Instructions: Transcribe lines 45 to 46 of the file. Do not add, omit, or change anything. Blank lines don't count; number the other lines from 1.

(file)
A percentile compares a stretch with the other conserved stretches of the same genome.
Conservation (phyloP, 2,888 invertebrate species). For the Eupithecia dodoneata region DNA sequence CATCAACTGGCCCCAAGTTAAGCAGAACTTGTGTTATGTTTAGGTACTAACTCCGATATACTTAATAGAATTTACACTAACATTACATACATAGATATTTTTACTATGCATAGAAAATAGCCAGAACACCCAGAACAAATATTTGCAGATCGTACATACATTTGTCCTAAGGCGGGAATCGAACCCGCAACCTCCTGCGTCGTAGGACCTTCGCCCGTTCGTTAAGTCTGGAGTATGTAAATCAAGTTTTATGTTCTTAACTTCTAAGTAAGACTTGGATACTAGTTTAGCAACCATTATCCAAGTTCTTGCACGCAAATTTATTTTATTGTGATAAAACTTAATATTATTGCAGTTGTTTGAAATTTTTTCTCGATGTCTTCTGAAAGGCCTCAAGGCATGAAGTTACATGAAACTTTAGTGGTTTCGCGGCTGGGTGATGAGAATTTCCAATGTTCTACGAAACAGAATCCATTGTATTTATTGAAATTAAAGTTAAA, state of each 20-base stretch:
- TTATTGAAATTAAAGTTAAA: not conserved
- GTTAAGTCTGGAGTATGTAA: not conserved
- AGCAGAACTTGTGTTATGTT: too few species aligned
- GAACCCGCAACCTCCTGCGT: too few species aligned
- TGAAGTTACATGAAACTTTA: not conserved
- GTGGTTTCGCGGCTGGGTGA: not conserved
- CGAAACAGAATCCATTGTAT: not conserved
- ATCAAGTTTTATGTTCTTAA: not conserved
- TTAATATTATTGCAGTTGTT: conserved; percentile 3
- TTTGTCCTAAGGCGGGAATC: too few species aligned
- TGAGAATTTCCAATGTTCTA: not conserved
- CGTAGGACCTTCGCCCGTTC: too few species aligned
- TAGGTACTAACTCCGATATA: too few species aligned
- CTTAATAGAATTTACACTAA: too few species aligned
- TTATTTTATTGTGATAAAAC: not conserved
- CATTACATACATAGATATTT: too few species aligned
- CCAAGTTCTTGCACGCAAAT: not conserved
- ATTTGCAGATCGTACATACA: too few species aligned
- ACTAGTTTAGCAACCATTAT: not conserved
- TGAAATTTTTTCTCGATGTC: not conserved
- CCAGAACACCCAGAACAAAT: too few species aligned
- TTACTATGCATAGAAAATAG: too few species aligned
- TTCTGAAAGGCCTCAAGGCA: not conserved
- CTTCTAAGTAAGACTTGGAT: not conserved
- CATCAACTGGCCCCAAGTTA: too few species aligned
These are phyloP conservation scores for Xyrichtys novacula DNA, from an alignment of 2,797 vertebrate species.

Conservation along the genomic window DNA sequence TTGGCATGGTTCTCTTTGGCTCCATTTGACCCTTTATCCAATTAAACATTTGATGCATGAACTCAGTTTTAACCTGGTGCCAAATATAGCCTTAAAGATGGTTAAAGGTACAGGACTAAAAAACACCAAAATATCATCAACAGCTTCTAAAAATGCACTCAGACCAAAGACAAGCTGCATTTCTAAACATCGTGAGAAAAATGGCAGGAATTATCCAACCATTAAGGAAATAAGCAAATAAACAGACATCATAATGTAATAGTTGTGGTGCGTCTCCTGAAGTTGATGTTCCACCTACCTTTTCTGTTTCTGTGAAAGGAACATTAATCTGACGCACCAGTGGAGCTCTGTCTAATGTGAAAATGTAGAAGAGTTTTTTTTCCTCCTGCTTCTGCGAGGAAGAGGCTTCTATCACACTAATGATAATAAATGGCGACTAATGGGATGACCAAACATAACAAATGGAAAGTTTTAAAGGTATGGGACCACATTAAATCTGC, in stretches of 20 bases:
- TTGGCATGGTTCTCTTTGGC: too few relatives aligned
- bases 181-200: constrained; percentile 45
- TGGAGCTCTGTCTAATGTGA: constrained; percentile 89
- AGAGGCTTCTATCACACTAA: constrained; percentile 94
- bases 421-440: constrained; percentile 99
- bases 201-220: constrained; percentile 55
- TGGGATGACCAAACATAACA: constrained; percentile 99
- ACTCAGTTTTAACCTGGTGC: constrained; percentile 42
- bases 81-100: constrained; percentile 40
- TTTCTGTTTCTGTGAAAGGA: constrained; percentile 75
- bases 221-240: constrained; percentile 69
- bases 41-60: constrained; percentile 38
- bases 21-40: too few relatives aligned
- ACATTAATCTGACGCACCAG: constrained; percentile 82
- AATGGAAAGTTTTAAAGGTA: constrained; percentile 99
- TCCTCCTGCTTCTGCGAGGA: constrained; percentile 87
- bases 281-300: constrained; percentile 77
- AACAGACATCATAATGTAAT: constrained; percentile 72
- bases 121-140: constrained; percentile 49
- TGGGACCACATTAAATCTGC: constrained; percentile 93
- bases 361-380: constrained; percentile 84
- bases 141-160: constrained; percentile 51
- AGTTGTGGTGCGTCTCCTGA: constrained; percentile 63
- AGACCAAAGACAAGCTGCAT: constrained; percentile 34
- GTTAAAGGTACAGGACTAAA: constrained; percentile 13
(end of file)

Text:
- TCCTCCTGCTTCTGCGAGGA: constrained; percentile 87
- bases 281-300: constrained; percentile 77